A South Burlington police officer rushed into the restaurant at that point and told the protestors they had to leave. They filed out a couple of minutes later, resuming their chant and sign-waving on the sidewalk for half an hour as several passing motorists honked in response. 

Continue reading "Demonstrators Tell SoBu McDonald's 'We're Not Lovin' Poverty Pay'" »

For $10,000, a Chance to Dine with Gov. Chris Christie in Vermont

Gov. Chris Christie
Photo By Bob Jagendorf from Manalapan, NJ, USA [CC-BY-2.0], via Wikimedia Commons

Wanna break bread with a leading contender for the 2016 Republican presidential nomination? All it takes is a $10,000 check made out to the Vermont Republican Party.

When New Jersey Gov. Chris Christie comes to town next Wednesday, he'll speak to nearly 700 of the party faithful at the Vermont GOP's "Welcome Winter Gala." Fifty-dollar tickets to the event at the Robert E. Miller Expo Centre in Essex Junction sold out two weeks ago.

But the real schmoozing will take place ahead of the gala, during two exclusive events featuring heftier price tags and more access to the would-be president. Tickets to a two-hour private reception cost $1000 per couple, while access to a "Policy Roundtable" with the governor costs $10,000 per couple, according to an invitation obtained by Seven Days.

Continue reading "For $10,000, a Chance to Dine with Gov. Chris Christie in Vermont" »

December 04, 2013

Media Note: VPR Hires Vermont Press Bureau's Chief Statehouse Reporter

HirschfeldOne of the Statehouse's top print reporters is moving into the world of broadcast.

Vermont Public Radio has hired the Vermont Press Bureau's Peter Hirschfeld to join the station's capital bureau, according to VPR news director John Dillon. 

"I'm really excited," Dillon says. "He's a trusted, respected, leading journalist who really has established himself for breaking news and enterprise reporting.

A Jericho native and Worcester resident, Hirschfeld (pictured at center during a Statehouse press conference) joined the Barre-Montpelier Times Argus in 2003 as a sports reporter and copy editor. In 2009, he moved over to the Vermont Press Bureau, which covers state government for the T-A and the Rutland Herald. Both papers are owned by John Mitchell.

Continue reading "Media Note: VPR Hires Vermont Press Bureau's Chief Statehouse Reporter" »

This Week's Issue: COTS Stations, Mobile Meals and 2014 Election News


Cover-120413Boy, how about those F-35s, huh? When you're done reading about the planes on this here blog, check out the stories on other newsy topics in this week's Seven Days.

Read all about it in print, online or on the iOS app.

Cover photo of folk singer Rik Palieri by Matthew Thorsen.

'It's Not Over,' F-35 Foes Insist as They Carry Fight to the Courts


The mood among F-35 opponents gathered in an Old North End conference room Tuesday evening contrasted starkly with the triumphalist atmosphere inside a Vermont Air Guard hangar earlier in the day.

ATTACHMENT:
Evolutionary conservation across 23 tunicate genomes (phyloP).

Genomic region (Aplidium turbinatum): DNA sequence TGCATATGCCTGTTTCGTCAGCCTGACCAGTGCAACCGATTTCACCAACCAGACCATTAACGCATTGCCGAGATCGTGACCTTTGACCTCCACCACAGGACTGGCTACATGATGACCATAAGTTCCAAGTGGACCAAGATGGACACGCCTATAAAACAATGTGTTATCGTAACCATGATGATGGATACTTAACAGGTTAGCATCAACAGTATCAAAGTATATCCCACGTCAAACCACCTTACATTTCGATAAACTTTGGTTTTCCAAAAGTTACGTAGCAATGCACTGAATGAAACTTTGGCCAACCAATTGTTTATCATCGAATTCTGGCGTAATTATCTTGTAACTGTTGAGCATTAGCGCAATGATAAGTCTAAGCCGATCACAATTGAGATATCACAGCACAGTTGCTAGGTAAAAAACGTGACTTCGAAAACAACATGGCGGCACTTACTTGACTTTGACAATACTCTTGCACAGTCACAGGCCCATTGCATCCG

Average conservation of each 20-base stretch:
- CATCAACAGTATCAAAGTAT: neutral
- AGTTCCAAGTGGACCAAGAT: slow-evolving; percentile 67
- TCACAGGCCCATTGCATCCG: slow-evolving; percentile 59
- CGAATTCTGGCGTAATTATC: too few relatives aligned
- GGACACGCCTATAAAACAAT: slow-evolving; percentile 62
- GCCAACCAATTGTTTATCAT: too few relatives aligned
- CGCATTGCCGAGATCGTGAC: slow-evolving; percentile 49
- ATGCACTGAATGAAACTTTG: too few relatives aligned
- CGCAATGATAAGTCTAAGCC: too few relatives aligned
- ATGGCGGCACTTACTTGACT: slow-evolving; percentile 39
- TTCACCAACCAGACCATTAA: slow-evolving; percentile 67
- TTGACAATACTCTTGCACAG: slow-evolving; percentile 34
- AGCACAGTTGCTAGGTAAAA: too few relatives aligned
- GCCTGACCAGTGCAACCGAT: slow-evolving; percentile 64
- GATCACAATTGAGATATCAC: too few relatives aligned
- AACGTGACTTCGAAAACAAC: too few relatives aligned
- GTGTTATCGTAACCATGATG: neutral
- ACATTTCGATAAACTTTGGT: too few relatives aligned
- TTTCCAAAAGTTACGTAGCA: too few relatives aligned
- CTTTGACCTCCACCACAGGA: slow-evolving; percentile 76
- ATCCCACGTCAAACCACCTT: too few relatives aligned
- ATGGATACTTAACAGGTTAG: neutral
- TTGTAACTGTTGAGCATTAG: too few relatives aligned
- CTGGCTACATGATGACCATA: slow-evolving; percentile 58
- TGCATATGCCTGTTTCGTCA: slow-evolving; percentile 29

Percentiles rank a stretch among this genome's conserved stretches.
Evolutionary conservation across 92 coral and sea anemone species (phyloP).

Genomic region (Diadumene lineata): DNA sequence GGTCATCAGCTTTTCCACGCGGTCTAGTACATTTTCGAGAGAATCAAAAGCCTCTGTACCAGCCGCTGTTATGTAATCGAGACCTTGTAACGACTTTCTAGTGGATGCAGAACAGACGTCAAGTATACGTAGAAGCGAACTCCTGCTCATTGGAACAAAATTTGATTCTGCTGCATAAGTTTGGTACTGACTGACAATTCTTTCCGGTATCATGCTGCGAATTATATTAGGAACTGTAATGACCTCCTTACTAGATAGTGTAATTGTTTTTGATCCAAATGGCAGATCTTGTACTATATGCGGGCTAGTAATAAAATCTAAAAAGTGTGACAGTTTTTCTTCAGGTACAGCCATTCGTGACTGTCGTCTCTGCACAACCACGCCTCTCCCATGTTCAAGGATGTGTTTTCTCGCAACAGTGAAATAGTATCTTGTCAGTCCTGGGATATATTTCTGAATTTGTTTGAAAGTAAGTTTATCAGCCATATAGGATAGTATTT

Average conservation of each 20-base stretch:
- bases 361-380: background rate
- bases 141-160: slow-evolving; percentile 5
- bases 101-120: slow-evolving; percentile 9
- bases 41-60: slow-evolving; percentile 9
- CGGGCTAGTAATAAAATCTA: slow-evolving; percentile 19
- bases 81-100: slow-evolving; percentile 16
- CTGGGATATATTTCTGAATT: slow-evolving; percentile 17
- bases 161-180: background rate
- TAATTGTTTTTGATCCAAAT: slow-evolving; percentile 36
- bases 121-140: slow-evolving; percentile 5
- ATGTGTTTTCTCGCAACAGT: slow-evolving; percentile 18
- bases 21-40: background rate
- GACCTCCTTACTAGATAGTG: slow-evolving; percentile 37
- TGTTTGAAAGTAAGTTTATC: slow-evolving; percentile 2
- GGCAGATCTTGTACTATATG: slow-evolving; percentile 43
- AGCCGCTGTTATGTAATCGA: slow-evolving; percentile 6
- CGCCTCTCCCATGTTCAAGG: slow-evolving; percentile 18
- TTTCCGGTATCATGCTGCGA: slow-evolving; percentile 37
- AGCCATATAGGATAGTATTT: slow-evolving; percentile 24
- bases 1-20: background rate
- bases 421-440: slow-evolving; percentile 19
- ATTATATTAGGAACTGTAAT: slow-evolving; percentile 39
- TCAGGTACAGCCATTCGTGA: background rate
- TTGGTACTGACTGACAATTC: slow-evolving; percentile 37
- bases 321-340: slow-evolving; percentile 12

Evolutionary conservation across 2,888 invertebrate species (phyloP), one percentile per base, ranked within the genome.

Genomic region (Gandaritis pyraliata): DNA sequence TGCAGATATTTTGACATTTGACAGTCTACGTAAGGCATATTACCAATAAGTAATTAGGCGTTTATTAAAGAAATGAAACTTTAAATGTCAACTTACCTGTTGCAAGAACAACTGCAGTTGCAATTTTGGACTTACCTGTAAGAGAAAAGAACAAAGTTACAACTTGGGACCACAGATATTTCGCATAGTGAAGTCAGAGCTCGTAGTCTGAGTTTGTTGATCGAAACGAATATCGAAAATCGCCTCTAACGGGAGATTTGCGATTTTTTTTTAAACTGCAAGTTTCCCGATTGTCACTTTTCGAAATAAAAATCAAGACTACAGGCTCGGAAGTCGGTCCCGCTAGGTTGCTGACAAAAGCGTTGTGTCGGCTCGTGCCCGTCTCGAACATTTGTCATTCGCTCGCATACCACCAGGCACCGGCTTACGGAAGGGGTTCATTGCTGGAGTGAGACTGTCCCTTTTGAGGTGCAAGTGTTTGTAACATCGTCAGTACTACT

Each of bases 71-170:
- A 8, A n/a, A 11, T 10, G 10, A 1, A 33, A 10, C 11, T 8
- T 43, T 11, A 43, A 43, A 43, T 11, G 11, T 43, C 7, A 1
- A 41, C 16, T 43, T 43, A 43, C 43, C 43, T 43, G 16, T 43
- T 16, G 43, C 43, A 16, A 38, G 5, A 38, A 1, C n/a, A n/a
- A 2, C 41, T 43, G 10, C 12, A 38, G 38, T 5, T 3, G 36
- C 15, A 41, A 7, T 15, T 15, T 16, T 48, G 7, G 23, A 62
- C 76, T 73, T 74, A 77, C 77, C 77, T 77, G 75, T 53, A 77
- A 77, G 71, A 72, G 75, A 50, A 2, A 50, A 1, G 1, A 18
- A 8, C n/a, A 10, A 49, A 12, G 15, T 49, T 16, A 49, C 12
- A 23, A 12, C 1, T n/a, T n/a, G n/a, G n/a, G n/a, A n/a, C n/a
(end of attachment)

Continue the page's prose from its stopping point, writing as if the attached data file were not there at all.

About a dozen members of the Stop the F-35 Coalition sat glumly around a table a few hours after the state's political leaders and hundreds of uniformed Air Guard members cheered the decision to base 18 of the stealth fighter-bombers in Vermont beginning in 2020.

The activists who have fought the local basing option for more than four years were reluctant to discuss their next steps with a reporter. However, they agreed to offer responses to Tuesday's announcement prior to conducting a private strategy discussion.

Continue reading "'It's Not Over,' F-35 Foes Insist as They Carry Fight to the Courts" »

December 03, 2013

Air Force F-35s Coming to Vermont [UPDATED]

DSC_0040Updated at 4:27 p.m.

Despite fierce opposition from many in the community, the F-35 fighter plane will be based at Burlington International Airport starting in 2020, authorities announced today.

The much-anticipated decision by the U.S. Air Force was announced during a raucous ceremony attended by Sen. Patrick Leahy, Gov. Peter Shumlin, and Vermont Air National Guard Adjutant General Steven Cray inside a Air National Guard hangar.

“Today is a historic day for the Vermont National Guard. This is a milestone event for the Air Force in its next steps in securing the citizens of the United States,” Cray said.

Leahy and Shumlin both hailed what they called a major “grassroots” campaign in support of the planes.

“I’ve never seen such a grassroots effort in this state,” Leahy said.

But it wasn't a universal one. Today's announcement came in the wake of protracted opposition from residents who worry that the jets and their noise will disrupt neighborhoods and threaten public health.  Opponents of the Burlington basing said they aren’t giving up their fight.

Continue reading "Air Force F-35s Coming to Vermont [UPDATED]" »

Three Incumbents Won't Seek Reelection to Burlington City Council; Wright to Run


Updated Tuesday at 12:10 p.m.

Three Burlington city councilors said Monday they won't seek reelection when their terms expire next spring.

The retirements include two Democratic newcomers, Bryan Aubin (D-Ward 4) and Kevin Worden (D-Ward 1), and one GOP veteran, Paul Decelles (R-Ward 7), the sole Republican on the 14-member council.

But at least one prominent Burlington politician hopes to step into the void. Rep. Kurt Wright (R-Burlington), a former city councilor and the 2012 Republican mayoral candidate, said Monday he plans to run for the New North End seat Aubin is relinquishing.

"I've told people I'm just crazy enough that I happened to enjoy my time on the council," said Wright (pictured above right). "And I still think I have something to contribute. So I'm going to see if the people of Ward 4 also think I can contribute."

Continue reading "Three Incumbents Won't Seek Reelection to Burlington City Council; Wright to Run" »